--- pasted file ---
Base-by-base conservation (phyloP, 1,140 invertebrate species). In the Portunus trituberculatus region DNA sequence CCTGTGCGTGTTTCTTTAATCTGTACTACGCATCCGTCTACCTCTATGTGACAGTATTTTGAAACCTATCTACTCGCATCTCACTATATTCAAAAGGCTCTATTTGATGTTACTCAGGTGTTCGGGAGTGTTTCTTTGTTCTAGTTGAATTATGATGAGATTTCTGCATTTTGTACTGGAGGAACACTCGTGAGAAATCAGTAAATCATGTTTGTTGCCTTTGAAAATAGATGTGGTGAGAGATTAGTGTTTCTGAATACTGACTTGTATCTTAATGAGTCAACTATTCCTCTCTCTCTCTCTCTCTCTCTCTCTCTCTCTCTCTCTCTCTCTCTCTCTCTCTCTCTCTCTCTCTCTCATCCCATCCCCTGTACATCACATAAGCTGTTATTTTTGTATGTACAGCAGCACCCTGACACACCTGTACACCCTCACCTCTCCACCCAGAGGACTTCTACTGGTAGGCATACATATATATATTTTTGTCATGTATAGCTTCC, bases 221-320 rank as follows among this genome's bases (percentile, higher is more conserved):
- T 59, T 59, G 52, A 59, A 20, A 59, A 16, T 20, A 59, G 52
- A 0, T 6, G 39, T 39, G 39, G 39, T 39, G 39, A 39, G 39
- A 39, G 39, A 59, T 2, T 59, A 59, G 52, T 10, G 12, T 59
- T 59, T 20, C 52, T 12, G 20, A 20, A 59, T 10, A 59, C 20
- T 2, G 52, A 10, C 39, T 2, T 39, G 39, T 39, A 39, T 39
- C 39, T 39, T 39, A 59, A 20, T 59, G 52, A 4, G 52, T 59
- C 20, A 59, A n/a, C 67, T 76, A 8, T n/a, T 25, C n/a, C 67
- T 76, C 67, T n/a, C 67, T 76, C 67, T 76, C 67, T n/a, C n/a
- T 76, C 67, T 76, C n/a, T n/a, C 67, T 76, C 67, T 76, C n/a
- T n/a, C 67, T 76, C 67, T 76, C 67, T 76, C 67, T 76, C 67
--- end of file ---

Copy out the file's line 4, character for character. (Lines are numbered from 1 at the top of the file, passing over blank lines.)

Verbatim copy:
- A 39, G 39, A 59, T 2, T 59, A 59, G 52, T 10, G 12, T 59